Nov 27, 2020
(130 semester hours) Requirements are subject to change.
Springfield College has been preparing recreation and leisure professionals for
almost fifty years, recognizing the contribution which recreation experiences
make to the quality of life. Leadership, management, and program skills are the
focus of the curriculum, which is accredited by the National Recreation and Parks
The therapeutic recreation services major is an accredited professional program
which prepares students to be certified as therapeutic recreation specialists.
Graduates plan, develop, implement, and evaluate therapeutic recreation services
in clinical and non-clinical settings. The program explores the use of recreation
services to improve or maintain physical, mental, emotional, and/or social functioning
and to assist individuals to achieve and sustain self-reliant, high-quality leisure
lifestyles. Employment opportunities within the therapeutic recreation profession
- hospitals, nursing homes, and long-term care facilities
- rehabilitation centers
- mental health and substance abuse agencies
- correctional facilities
- senior citizen centers
- camps and outdoor recreation settings
- sheltered workshops and vocational training centers
Therapeutic recreation services majors can complete the optional child life specialization
(requires 10 additional s.h.).
For more information about the therapeutic recreation services major, contact
Dr. Matthew J. Pantera, chairperson of the Sport Management and Recreation Department,
at (413) 748-3693 or the Admissions Office at (800) 343-1257.
I. General Education Program (33 s.h. in addition to courses taken for the major)
To integrate the humanics philosophy into their lives, Springfield College students
engage in the search for knowledge, understanding, and appreciation of values
through a variety of courses in the sciences and humanities. In addition to those
General Education courses, students must complete 6 s.h. of Writing-Across-the-Curriculum
(WAC) courses. For more information see the General Education Program and WAC courses. In the major requirements listed below, selected courses which fulfill General
Education categories are marked with an asterisk; selected WAC courses are marked
with a “W”.
II. Departmental Core Requirements (55 s.h.)
The recreation faculty and National Recreation and Parks Association adjust the
core and additional requirements from time to time in order to reflect trends
and the most current accreditation standards.
III. Related Core Requirements (42 s.h.)
IV. Optional Specialization in Child Life (10 s.h.)
V. Program and Advanced Standing Requirements
Therapeutic Recreation majors must qualify for advanced standing in order to
register for the third and fourth year sequences of required courses (including
Pre-Practicum and Internship).To qualify for advanced standing, the student must
meet the following standards by the conclusion of his or her sophomore year.
- The student’s overall cumulative grade point index must meet or exceed a 2.50
- Proper professional and responsible behavior is expected of each therapeutic
recreation student. This includes behavior while a student (on- and off-campus)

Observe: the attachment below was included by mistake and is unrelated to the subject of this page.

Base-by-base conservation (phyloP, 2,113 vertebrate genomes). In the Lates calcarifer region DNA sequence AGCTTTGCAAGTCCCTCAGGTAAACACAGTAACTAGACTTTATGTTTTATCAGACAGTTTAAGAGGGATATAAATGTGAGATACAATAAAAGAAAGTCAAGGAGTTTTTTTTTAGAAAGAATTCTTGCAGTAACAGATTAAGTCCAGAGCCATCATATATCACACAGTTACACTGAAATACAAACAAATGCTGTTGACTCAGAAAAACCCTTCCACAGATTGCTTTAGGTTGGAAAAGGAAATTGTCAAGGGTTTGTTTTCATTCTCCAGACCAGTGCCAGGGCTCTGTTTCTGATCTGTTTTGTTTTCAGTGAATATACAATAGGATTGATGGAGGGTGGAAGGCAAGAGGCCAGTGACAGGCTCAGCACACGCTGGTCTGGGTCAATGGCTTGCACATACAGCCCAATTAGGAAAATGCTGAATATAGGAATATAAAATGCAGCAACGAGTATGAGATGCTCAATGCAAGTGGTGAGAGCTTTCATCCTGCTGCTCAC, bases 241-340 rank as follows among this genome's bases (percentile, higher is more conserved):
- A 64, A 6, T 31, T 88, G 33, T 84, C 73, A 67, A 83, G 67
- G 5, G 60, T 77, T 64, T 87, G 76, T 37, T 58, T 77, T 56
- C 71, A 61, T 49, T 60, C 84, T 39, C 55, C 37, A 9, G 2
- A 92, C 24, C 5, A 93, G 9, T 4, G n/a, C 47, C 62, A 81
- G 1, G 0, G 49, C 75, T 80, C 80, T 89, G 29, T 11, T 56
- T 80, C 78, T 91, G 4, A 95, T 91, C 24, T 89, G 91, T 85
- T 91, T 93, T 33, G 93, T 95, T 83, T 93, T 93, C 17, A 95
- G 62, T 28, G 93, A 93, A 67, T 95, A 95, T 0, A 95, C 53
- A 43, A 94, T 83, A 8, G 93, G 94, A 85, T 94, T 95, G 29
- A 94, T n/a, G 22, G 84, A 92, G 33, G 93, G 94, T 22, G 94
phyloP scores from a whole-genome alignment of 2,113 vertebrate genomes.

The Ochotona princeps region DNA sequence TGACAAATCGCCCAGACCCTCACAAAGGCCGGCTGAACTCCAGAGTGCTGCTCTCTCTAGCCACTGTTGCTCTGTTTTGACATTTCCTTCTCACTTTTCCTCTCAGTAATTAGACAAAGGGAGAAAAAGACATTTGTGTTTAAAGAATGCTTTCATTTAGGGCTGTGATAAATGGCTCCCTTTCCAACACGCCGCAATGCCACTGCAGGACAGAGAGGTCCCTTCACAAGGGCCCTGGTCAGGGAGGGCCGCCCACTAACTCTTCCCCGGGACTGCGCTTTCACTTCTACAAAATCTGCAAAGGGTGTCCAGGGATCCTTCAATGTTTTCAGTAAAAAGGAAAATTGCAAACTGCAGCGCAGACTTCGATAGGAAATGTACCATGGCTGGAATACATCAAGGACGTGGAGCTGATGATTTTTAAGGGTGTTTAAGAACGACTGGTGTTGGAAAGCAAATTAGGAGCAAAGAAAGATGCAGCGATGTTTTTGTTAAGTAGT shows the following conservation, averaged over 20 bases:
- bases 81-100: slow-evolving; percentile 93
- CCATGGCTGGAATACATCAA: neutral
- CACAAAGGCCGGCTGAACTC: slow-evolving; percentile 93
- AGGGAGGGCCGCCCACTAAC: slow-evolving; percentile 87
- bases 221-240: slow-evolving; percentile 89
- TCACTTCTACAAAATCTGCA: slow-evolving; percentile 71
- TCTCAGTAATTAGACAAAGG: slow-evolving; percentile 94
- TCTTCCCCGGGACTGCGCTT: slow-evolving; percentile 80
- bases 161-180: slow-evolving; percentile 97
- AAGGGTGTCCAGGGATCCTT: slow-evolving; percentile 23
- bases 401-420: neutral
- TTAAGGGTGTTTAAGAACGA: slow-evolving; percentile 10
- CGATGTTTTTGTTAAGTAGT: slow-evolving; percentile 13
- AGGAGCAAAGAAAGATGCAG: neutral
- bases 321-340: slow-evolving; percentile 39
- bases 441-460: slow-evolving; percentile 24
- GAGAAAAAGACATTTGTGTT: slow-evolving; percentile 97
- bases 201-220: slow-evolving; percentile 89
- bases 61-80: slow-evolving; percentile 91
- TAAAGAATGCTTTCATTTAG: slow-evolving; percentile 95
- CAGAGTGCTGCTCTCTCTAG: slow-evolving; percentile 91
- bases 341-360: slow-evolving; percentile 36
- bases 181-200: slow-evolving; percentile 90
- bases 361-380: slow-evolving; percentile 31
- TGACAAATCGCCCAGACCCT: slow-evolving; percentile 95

and as a member of the college community.
After achieving the minimum GPA, the student must maintain those standards through
the remainder of the program. If the student fails to meet or maintain those standards,
the faculty will review the student’s record and recommend departmental probation
(with appropriate prescription to overcome the deficiency) or dismissal from the
A student may appeal any action taken by the department regarding his or her
probation or dismissal from the major. In order to appeal, the student must submit
a letter to the department chairperson requesting a review of their status. This
appeal must be submitted within two weeks of the student being notified of his
or her probation or dismissal. The sport management and recreation chairperson
will call a meeting of the appropriate faculty to which the student will be invited.
The student will be notified within ten days of the meeting regarding the outcome
of their appeal.
VI. Sample Program by Year
The program listed below is a sample—courses are not guaranteed to be offered
during the semester or year listed. It is the student’s responsibility to insure
that all requirements are met on a timely basis and that needed prerequisite courses
are completed before taking upper-level requirements; therefore, they should consult
carefully with an advisor when planning their program. In general, students should
take a minimum of 17 credits each semester to complete this major in four years.
The child life specialization requires an additional semester.
In addition to the courses identified below, the following General Education
categories need to be fulfilled for this major: Mathematics, Computer Science,
Health, Literature, Second Language/Culture, Visual and Performing Arts, Social
Sciences, Philosophy, and Religion.
A. First Year - Fall Semester
First Year - Spring or Fall Semesters
- PEAC 100* - Fitness for Life Credits: 1 s.h
- PEAC ___* - Skill Electives Credits / Units: 1 s.h.
- General Education Courses Credits / Units: 9-12 s.h.
First Year - Spring Semester
B. Second Year - Fall Semester
Second Year - Fall or Spring Semesters
Second Year - Spring Semester
C. Third Year - Fall Semester
Third Year - Spring Semester
D. Fourth Year - Fall Semester
Fourth Year - Spring Semester